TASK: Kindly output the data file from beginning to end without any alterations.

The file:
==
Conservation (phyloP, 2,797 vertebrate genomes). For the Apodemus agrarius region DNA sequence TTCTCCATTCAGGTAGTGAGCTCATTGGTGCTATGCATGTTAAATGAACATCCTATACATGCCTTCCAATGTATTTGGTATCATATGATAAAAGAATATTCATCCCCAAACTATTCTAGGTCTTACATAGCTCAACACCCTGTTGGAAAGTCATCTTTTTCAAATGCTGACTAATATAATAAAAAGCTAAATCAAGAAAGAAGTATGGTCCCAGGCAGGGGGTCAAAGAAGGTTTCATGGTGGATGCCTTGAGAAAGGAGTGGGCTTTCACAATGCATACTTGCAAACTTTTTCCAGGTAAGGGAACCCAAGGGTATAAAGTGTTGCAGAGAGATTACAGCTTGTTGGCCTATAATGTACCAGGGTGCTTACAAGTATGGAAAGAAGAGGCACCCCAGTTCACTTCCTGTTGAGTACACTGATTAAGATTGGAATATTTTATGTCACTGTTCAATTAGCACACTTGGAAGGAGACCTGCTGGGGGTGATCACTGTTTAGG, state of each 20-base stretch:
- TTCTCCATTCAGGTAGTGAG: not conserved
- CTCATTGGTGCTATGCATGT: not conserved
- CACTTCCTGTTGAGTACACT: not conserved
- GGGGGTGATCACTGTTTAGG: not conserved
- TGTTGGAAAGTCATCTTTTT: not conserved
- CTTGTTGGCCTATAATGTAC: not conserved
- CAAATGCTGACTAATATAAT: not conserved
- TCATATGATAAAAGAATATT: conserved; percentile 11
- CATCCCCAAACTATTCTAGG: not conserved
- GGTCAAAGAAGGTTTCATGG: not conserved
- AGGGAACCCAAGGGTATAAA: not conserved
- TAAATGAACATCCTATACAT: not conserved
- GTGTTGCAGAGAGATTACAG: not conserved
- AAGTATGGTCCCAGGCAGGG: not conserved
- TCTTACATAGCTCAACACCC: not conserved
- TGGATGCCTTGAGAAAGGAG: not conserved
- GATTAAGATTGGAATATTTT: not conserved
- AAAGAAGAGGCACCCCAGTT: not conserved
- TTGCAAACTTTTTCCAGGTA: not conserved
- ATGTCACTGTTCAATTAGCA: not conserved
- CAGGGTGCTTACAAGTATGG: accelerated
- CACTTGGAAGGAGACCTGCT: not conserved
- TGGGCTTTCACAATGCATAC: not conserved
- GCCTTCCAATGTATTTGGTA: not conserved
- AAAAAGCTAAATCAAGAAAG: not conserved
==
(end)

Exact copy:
Conservation (phyloP, 2,797 vertebrate genomes). For the Apodemus agrarius region DNA sequence TTCTCCATTCAGGTAGTGAGCTCATTGGTGCTATGCATGTTAAATGAACATCCTATACATGCCTTCCAATGTATTTGGTATCATATGATAAAAGAATATTCATCCCCAAACTATTCTAGGTCTTACATAGCTCAACACCCTGTTGGAAAGTCATCTTTTTCAAATGCTGACTAATATAATAAAAAGCTAAATCAAGAAAGAAGTATGGTCCCAGGCAGGGGGTCAAAGAAGGTTTCATGGTGGATGCCTTGAGAAAGGAGTGGGCTTTCACAATGCATACTTGCAAACTTTTTCCAGGTAAGGGAACCCAAGGGTATAAAGTGTTGCAGAGAGATTACAGCTTGTTGGCCTATAATGTACCAGGGTGCTTACAAGTATGGAAAGAAGAGGCACCCCAGTTCACTTCCTGTTGAGTACACTGATTAAGATTGGAATATTTTATGTCACTGTTCAATTAGCACACTTGGAAGGAGACCTGCTGGGGGTGATCACTGTTTAGG, state of each 20-base stretch:
- TTCTCCATTCAGGTAGTGAG: not conserved
- CTCATTGGTGCTATGCATGT: not conserved
- CACTTCCTGTTGAGTACACT: not conserved
- GGGGGTGATCACTGTTTAGG: not conserved
- TGTTGGAAAGTCATCTTTTT: not conserved
- CTTGTTGGCCTATAATGTAC: not conserved
- CAAATGCTGACTAATATAAT: not conserved
- TCATATGATAAAAGAATATT: conserved; percentile 11
- CATCCCCAAACTATTCTAGG: not conserved
- GGTCAAAGAAGGTTTCATGG: not conserved
- AGGGAACCCAAGGGTATAAA: not conserved
- TAAATGAACATCCTATACAT: not conserved
- GTGTTGCAGAGAGATTACAG: not conserved
- AAGTATGGTCCCAGGCAGGG: not conserved
- TCTTACATAGCTCAACACCC: not conserved
- TGGATGCCTTGAGAAAGGAG: not conserved
- GATTAAGATTGGAATATTTT: not conserved
- AAAGAAGAGGCACCCCAGTT: not conserved
- TTGCAAACTTTTTCCAGGTA: not conserved
- ATGTCACTGTTCAATTAGCA: not conserved
- CAGGGTGCTTACAAGTATGG: accelerated
- CACTTGGAAGGAGACCTGCT: not conserved
- TGGGCTTTCACAATGCATAC: not conserved
- GCCTTCCAATGTATTTGGTA: not conserved
- AAAAAGCTAAATCAAGAAAG: not conserved